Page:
Five Destinations Limiting Tourists - and Where to Go Instead
As the population grows and more and more people wish to travel, the world's top tourist destinations brace themselves for an ever-increasing number of visitors year on year. For some, the tipping point has already been reached and anti-tourism sentiment is making some travelers question whether they should still go. If you're concerned, here are five destinations limiting tourists - and where you should go instead.
Avoid: Barcelona, Spain
When it comes to tourists, Barcelona's residents have had enough - and they haven't been shy in saying so. The Spanish newspapers reported an increasing incidence of ‘turismofobia’ as the backlash against visitors took hold. One of the biggest issues affecting the Spanish city is the lack of affordable housing as companies like Airbnb offer local landlords the opportunity to make better money from short-term tourists. The city's not alone in resenting this influx of people: other European cities including Venice, Rome, Amsterdam, Florence, Berlin, Lisbon and Palma de Mallorca have seen protests of some kind.
Instead, Visit: Extremadura, Spain
If you're still keen to sample the delights of urban Spain, try somewhere off the beaten track. Extremadura is an overlooked region with a glut of characterful towns. Merida's Roman ruins, Trujillo's quaint back streets and Caceres' Ciudad Monumental won't disappoint and neither will the welcome you'll receive. One of the least densely populated regions in Spain, Extremadura guarantees open spaces and rolling countryside so you won't feel crushed by fellow tour groups.
Avoid: Maya Bay, Thailand
The secluded cove made famous by the Leonardo Di Caprio film "The Beach" closed this year for four months to enable Thailand's Department of National Parks to carry out a rejuvenation program. What was once a little-visited bay became a must-see destination drawing upwards of 4,000 visitors every day. Not surprisingly, the environment has taken quite a hit, with some experts claiming that up to 75% of its coral has been badly damaged by boat anchors. Maya Bay is set to reopen in October 2018, but consider skipping this region on your Thailand tour.
Instead, Visit: Koh Muk, Thailand
In the meantime, try Ao Sabai on Koh Muk. This dream island paradise is not only stunning but it's vastly undervisited, due in part to how difficult it is to get there. You'll need to charter a traditional longtail from popular Haad Farang to get there, but this uninhabited stretch of palm fringed sand is worth going the extra mile. If you're lucky, you'll have it to yourself. Swim in the shallow warm waters and pack a picnic for when you're ready to return to dry land. Combine it with an excursion to nearby Tham Morakot, popularly known as Emerald Cave.
Avoid: The Galápagos Islands, Ecuador
South America's most famous wildlife destination is suffering from its own success. The islands that led Darwin to develop his theory of evolution draw visitors in the thousands to see blue-footed boobies, giant tortoises and marine iguanas in their protected habitat. Sticking to marked trails is mandatory and guides must accompany tour groups. Yet despite these measures, the pressures faced by conservationists are immense. Booking through a cruise is your best bet to make sure you can visit the island within its limits, or consider an alternative destination for your trip.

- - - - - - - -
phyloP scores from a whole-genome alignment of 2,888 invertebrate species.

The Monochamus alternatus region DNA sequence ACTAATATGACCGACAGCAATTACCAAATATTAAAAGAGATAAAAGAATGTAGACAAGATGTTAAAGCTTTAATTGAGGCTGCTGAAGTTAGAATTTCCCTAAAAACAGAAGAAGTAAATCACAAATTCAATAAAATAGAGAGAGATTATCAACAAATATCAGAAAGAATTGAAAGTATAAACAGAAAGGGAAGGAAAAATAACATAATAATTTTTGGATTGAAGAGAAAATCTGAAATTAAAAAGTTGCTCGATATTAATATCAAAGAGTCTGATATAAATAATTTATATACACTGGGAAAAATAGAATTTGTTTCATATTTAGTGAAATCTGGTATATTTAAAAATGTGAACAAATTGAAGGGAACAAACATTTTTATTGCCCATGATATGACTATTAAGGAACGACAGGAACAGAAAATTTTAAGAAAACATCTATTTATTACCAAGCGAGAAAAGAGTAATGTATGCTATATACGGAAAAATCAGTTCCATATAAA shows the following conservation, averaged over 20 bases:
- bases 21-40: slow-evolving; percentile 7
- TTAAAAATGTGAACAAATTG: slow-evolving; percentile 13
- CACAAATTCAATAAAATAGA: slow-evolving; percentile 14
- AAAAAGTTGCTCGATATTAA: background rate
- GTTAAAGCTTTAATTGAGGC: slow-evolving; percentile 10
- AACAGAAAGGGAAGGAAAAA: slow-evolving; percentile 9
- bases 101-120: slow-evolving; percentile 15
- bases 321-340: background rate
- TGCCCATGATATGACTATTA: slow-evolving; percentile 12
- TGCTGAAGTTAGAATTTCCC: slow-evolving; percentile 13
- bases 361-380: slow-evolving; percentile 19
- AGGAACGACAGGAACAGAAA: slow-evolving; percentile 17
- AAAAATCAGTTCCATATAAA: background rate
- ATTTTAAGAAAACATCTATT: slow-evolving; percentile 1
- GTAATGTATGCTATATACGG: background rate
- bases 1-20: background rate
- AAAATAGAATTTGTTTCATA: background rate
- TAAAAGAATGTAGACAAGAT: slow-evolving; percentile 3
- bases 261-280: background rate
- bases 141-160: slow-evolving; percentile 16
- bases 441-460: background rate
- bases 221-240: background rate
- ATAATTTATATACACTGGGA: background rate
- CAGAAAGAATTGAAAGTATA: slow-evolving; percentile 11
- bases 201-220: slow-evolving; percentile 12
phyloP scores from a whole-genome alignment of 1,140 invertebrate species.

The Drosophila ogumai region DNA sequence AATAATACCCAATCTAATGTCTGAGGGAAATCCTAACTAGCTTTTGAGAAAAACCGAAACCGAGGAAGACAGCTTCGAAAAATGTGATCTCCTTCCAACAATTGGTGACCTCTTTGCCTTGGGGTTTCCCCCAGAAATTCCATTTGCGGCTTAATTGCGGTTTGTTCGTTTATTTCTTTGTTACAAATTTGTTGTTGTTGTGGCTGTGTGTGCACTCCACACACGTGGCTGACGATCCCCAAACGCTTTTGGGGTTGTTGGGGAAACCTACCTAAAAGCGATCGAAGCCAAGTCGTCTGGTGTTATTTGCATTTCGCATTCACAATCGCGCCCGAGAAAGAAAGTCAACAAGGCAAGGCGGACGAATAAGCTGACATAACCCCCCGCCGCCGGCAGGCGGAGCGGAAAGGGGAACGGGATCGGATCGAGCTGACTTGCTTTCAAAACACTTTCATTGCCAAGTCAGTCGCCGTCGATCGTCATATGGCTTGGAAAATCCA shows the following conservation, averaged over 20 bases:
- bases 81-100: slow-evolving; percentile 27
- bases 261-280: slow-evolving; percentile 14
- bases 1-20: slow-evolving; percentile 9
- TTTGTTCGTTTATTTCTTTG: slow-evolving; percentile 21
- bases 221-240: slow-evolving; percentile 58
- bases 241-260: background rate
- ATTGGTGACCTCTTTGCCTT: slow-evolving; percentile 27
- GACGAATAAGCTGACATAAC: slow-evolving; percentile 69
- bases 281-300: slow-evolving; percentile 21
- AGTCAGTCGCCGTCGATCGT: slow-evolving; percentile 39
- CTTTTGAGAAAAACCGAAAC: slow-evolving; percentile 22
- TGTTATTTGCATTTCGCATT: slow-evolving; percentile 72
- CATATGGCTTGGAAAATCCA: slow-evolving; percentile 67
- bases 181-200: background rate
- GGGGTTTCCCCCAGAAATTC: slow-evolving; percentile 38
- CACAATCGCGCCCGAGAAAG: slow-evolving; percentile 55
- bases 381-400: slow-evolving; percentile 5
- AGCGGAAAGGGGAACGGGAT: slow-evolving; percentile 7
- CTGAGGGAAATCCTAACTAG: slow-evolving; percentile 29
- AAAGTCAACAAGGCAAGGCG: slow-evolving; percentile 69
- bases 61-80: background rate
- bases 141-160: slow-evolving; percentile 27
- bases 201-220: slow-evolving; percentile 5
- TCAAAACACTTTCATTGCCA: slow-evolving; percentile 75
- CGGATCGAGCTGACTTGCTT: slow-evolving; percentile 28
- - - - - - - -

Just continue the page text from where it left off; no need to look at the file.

Instead, Visit: Isla Magdalena, Chile
If you're looking for an off-the-beaten-track wildlife experience, head to Chile. Near the southern tip of this long thin nation, not far from Punta Arenas, you'll encounter the country's most important colony of Magellanic penguins. Isla Magdalena is home to an estimated 120,000 birds and on nearby Isla Marta you'll encounter sea lions and cormorants. The season runs from about September to April, with bad weather making winter trips impossible, so plan ahead.
Avoid Machu Picchu, Peru
Peru has experienced an explosion in visitor numbers over the last two decades and nowhere has this been more apparent than at the Inca site of Machu Picchu. Certain measures have been put in place to help curb crowds. But price hikes failed to dent tourists' enthusiasm, so caps on visitor numbers and eventually timed tickets were introduced. Despite this, a ticket to Machu Picchu - with or without the Inca Trail hike - is the hottest commodity in the country.
Instead, Visit: Moray, Peru
The good news is Peru is crammed full of ancient sites, and you don't even have to stray far from Cusco to see them. Try Moray, thought to be the center of agricultural experiments during Inca times. These visually-stunning ruins offer the same beautiful views and hiking trails off the beaten path. Nearby, the salt pans of Maras are little-visited but well worth a side trip.
Avoid: Dubrovnik, Croatia
A visit to Dubrovnik's historic old town is a highlight of any Croatian vacation, but the crowds that pack its narrow streets and passageways don't make for a quality visitor experience. This overcrowding is exacerbated by cruise ships, which disgorge their passengers in great numbers, swelling the population for a few hours before boarding again. Add to that the increased awareness of the city from its starring role in the ridiculously popular Game of Thrones and you've got yourself a problem of epic proportions. The authorities have been forced to act, capping the number of people who can walk the crumbling ramparts to a safe 4000 a day quota.
Instead, Visit: Ohrid, Macedonia
Instead of trying to be one of the lucky ones who gets a ticket to Dubrovnik's sites, try the delightful town of Ohrid in nearby Macedonia. It has charm in spades, from its lakeshore eateries to the ancient churches and monasteries that seem to litter every street corner. Set on the oldest lake in Europe, the city has a rich history that will delight you - especially when enjoy without jostling crowds.
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